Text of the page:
Does the standard coronavirus test use a single globally-agreed measure of viral presence for determining positivity?

Friday, May 21, 2021
By Jacob Alabab-Moser

The standard tests for confirming infection with the coronavirus, known as polymerase chain reaction or PCR tests, yield a specific measurement of the viral "load" in any given sample. Labs calculate what's called a "Ct" value for each sample. A low value indicates a high risk that someone is infectious to others. A high value indicates little presence and little risk.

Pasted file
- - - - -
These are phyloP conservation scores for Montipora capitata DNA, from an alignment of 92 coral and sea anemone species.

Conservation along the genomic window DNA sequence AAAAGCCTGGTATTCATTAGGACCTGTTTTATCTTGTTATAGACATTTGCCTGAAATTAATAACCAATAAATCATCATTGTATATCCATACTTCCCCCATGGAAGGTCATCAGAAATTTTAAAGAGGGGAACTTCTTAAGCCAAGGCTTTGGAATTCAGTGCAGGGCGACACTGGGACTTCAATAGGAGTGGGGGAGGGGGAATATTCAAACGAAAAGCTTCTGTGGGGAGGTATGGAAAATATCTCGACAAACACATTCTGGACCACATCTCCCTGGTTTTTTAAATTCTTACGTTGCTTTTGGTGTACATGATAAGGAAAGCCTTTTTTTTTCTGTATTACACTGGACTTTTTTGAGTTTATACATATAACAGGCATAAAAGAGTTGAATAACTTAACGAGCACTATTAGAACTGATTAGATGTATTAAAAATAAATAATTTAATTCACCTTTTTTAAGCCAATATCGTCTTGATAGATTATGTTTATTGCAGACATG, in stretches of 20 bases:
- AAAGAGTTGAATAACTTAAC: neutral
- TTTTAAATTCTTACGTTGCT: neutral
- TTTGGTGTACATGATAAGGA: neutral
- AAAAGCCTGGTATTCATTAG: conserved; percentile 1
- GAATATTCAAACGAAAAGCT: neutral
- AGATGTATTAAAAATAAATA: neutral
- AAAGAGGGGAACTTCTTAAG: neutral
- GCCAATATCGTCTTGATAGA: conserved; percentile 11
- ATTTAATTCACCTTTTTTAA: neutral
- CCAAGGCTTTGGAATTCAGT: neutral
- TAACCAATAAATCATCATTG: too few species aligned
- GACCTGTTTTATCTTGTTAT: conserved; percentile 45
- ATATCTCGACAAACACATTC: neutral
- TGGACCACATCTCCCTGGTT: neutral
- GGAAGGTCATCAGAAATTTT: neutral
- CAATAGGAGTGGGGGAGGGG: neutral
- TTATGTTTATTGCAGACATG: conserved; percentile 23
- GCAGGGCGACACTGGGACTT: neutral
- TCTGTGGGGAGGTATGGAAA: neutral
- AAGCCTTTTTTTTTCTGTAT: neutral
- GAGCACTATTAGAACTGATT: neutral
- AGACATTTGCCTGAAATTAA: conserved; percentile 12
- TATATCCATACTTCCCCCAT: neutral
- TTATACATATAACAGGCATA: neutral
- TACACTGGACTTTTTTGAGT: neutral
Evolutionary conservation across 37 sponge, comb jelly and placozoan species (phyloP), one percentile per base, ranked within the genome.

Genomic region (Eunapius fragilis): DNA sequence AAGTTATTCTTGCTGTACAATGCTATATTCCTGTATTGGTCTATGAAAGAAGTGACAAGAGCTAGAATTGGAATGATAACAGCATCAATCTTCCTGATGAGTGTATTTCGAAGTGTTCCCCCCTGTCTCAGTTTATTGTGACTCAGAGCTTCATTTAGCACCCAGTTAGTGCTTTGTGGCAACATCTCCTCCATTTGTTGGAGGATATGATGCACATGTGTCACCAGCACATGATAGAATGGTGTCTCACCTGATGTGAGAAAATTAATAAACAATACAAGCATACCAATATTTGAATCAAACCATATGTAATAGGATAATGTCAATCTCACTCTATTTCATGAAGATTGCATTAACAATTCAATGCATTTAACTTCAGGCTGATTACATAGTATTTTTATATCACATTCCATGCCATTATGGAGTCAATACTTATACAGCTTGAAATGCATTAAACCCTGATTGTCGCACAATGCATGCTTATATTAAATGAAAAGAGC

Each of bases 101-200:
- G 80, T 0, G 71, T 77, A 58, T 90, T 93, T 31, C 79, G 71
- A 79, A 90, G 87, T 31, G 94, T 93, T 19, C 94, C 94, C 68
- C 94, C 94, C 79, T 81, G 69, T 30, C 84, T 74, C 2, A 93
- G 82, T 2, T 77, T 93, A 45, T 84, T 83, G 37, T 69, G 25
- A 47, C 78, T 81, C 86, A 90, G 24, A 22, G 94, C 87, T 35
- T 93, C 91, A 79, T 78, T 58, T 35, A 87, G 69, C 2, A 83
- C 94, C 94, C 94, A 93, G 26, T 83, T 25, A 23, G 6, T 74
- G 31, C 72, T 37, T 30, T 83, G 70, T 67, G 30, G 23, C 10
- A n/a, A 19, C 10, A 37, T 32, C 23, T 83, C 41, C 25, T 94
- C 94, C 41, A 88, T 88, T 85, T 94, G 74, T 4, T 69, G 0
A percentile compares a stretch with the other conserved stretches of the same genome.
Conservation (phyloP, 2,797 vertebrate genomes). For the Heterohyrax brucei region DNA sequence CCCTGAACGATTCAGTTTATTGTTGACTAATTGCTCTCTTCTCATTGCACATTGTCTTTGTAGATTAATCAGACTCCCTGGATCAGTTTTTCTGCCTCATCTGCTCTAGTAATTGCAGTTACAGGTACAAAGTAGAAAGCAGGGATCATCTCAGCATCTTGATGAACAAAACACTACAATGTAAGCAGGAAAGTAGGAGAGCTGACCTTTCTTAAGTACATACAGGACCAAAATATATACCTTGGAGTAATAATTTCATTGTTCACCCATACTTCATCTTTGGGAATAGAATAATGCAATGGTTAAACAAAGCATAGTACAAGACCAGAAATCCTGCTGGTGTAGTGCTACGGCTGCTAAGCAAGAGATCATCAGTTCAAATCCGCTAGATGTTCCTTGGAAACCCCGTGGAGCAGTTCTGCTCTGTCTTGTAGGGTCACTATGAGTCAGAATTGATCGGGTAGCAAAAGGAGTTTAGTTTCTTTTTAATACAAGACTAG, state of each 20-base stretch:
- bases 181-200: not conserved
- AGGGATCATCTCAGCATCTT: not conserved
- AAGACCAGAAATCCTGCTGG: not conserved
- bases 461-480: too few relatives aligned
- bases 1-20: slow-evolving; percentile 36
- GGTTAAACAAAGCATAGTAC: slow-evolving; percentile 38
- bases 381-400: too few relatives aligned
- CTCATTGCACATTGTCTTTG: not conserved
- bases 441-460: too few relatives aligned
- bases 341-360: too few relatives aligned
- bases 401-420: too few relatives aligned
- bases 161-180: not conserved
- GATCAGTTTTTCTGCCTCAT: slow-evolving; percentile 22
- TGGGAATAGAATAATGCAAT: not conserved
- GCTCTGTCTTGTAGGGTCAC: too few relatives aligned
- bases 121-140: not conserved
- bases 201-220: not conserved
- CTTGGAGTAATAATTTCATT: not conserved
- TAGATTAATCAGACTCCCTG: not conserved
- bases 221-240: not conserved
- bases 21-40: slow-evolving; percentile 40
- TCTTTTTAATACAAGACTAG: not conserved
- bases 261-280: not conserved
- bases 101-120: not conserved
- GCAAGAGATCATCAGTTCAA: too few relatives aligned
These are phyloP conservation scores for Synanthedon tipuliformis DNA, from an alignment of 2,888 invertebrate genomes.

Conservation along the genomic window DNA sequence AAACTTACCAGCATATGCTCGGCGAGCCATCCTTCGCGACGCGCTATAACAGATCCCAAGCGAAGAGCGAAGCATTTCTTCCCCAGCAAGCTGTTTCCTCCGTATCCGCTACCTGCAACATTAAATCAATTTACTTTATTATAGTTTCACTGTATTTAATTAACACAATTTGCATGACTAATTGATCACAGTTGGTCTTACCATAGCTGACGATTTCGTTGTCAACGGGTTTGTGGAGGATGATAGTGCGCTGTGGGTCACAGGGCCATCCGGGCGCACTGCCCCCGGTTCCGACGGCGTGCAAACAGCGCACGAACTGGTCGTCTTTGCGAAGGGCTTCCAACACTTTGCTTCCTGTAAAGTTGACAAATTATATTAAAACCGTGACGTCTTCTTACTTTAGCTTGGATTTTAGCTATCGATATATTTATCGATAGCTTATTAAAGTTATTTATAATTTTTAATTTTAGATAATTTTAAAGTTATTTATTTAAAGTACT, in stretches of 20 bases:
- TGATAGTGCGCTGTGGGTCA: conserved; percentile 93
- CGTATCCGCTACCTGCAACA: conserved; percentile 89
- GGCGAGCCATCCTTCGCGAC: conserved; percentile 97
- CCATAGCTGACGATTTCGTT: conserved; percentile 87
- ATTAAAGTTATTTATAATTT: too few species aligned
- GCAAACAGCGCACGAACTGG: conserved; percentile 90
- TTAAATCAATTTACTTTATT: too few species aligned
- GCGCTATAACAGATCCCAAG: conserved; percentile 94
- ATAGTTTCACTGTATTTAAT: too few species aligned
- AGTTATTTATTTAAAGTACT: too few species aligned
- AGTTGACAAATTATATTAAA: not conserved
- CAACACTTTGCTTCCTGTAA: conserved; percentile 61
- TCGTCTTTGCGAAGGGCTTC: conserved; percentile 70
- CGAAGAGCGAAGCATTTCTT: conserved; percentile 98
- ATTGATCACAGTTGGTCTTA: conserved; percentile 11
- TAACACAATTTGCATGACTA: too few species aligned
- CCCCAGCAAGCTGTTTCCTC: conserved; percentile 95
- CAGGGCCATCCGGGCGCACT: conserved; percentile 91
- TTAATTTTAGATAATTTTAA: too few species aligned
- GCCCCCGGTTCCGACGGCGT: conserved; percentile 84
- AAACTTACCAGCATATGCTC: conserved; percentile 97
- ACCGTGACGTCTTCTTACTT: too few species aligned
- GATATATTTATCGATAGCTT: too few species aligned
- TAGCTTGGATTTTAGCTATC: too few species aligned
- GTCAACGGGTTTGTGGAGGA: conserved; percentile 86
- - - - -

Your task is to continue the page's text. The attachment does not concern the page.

But there is no single agreed number to apply universally, as varying methods affect values among tests and laboratories. Most public health authorities recommend against reporting out specific Ct values without careful interpretation. Some experts say this has resulted in overly restrictive quarantine policies, which could be more flexible with greater testing frequency and rigor.

As of March 2021, Taiwan authorities allow positive travelers to leave isolation if their test result has a Ct value of 34 or higher.

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